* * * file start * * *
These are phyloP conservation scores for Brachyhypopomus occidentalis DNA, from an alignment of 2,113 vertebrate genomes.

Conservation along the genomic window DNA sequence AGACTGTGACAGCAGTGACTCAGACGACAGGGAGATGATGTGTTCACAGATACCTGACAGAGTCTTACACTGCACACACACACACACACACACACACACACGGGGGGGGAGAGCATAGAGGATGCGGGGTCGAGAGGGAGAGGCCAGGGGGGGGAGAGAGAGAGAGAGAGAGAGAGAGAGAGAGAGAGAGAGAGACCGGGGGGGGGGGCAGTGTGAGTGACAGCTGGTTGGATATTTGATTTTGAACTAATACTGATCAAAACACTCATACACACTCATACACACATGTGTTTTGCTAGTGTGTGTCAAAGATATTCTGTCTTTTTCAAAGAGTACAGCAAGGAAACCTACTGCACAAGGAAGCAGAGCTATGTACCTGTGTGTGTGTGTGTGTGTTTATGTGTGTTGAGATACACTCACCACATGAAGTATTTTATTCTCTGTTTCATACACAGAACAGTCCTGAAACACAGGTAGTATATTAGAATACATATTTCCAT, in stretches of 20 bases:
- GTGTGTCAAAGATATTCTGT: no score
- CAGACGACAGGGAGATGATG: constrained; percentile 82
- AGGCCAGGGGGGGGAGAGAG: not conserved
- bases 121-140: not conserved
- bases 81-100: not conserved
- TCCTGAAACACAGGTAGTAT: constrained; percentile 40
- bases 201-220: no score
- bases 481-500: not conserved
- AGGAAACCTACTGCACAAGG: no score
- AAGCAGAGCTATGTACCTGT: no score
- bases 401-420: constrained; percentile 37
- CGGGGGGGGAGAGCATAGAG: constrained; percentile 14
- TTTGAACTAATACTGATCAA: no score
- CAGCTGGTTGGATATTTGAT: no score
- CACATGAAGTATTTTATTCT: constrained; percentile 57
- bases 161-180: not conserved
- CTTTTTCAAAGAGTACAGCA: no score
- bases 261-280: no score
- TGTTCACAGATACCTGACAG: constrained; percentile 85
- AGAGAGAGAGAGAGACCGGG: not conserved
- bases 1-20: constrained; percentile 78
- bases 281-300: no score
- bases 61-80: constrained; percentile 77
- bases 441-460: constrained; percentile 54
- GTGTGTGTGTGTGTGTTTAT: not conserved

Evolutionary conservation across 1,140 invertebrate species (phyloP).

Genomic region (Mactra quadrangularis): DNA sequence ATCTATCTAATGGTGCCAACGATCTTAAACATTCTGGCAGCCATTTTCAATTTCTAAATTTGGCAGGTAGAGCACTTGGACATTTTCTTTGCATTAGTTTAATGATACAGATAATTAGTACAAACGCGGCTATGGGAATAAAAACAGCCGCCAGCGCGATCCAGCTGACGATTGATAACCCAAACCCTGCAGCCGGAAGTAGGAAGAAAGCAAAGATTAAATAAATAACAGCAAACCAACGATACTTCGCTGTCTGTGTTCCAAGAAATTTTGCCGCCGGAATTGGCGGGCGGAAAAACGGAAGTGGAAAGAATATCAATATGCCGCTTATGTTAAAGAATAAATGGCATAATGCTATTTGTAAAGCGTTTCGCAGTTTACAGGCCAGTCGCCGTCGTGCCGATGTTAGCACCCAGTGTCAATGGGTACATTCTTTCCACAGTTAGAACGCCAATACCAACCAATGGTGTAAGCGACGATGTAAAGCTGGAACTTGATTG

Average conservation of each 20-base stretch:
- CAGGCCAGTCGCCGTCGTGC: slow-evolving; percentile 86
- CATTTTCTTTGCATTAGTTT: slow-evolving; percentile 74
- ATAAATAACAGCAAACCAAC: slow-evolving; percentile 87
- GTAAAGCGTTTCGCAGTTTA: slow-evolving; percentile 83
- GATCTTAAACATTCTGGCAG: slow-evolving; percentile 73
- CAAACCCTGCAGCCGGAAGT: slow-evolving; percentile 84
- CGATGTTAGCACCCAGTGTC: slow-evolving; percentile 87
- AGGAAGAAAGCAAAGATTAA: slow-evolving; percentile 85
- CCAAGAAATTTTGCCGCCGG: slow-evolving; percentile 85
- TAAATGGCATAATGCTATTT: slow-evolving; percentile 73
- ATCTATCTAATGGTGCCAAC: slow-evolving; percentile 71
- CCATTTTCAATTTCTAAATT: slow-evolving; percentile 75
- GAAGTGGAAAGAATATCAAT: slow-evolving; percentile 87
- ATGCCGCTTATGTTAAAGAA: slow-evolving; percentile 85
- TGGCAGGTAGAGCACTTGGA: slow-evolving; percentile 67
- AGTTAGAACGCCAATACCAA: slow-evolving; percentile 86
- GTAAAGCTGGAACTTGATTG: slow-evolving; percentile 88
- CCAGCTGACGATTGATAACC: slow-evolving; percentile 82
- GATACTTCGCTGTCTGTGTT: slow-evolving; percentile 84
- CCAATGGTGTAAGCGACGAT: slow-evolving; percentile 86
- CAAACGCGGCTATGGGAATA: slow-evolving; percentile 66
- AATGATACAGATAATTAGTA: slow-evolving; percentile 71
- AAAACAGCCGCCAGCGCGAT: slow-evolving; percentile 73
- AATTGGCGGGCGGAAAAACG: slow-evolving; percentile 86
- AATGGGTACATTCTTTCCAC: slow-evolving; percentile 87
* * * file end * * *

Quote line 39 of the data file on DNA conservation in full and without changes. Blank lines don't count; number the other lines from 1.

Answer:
- CCAAGAAATTTTGCCGCCGG: slow-evolving; percentile 85